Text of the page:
Communication complexity is a theoretical framework used to analyze the amount of communication required for solving computational problems in a distributed setting. It measures the amount of communication that needs to be exchanged between multiple parties in order to accomplish a particular task or computation.

Since its introduction in the early 1980s, some of the great success stories of communication complexity have been determining the communication needed to solve important concrete problems that have arisen in applications. These, in turn, have been used to prove sharp lower bounds in a host of application domains, such as approximation algorithms, data structures, and streaming algorithms.

We have made much less progress, however, in understanding the structures underlying efficient communication for general communication problems. The most famous open problem in this area, the log-rank conjecture, speculates a tight connection between communication in the simplest setting, that of two players and deterministic protocols, with the rank of associated matrices. There are also structural conjectures that attempt to capture the structure underlying randomized protocols, or protocols with more than two players. These structural conjectures in turn have tight connections to structural conjectures in other areas of mathematics, such as in combinatorics, discrete geometry, algebra, and additive combinatorics.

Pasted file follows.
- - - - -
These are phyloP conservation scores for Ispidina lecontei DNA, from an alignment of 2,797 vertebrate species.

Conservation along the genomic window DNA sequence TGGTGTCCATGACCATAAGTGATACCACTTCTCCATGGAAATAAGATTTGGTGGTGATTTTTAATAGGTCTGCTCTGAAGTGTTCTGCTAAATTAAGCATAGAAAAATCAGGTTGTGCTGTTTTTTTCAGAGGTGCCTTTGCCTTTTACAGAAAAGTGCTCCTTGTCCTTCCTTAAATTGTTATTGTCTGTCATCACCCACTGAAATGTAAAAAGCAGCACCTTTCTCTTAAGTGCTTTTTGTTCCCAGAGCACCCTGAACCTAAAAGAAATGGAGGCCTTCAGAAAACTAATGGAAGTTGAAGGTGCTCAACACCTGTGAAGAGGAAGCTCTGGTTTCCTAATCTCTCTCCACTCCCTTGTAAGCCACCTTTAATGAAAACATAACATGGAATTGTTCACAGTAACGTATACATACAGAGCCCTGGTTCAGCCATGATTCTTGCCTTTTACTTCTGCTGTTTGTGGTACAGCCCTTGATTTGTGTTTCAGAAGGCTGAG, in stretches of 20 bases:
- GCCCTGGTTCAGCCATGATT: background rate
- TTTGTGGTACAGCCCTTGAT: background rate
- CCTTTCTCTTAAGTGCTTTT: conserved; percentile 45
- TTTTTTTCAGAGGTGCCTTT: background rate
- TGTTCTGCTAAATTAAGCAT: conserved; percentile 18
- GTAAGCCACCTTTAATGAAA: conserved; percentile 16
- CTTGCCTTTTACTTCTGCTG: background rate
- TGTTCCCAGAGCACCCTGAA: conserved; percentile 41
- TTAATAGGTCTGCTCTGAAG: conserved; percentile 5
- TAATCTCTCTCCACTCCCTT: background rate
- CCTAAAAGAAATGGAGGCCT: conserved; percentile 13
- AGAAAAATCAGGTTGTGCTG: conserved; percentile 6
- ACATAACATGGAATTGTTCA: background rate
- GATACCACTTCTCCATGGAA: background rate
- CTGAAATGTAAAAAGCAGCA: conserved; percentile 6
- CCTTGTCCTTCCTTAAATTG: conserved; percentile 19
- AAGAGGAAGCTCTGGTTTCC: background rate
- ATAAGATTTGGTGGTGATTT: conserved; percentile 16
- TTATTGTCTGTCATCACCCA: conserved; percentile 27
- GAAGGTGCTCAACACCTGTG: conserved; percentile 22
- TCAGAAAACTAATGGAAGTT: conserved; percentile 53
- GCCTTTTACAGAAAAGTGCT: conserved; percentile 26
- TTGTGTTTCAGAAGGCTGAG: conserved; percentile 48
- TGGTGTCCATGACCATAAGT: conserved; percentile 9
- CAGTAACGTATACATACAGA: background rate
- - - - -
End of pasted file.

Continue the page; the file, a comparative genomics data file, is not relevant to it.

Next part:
In this talk, Shachar Lovett will focus on the structural conjectures that underlie efficient communication in a number of settings, how they are connected to structural conjectures in mathematics more broadly, and what progress has been achieved so far.

Shachar Lovett is an associate professor at UC San Diego. He has a broad interest in theoretical computer science and mathematics, with a focus on computational complexity, randomness and pseudorandomness, algebraic constructions, coding theory, additive combinatorics and high-dimensional geometry. He is the recipient of an NSF CAREER award, a Sloan Fellowship and a Simons Investigator award.


The Richard M. Karp Distinguished Lectures were created in Fall 2019 to celebrate the role of Simons Institute Founding Director Dick Karp in establishing the field of theoretical computer science, formulating its central problems, and contributing stunning results in the areas of computational complexity and algorithms. Formerly known as the Simons Institute Open Lectures, the series features visionary leaders in the field of theoretical computer science, and is geared toward a broad scientific audience.

Light refreshments will be available prior to the start of the lecture. This lecture will be viewable thereafter on this page and on our YouTube channel.

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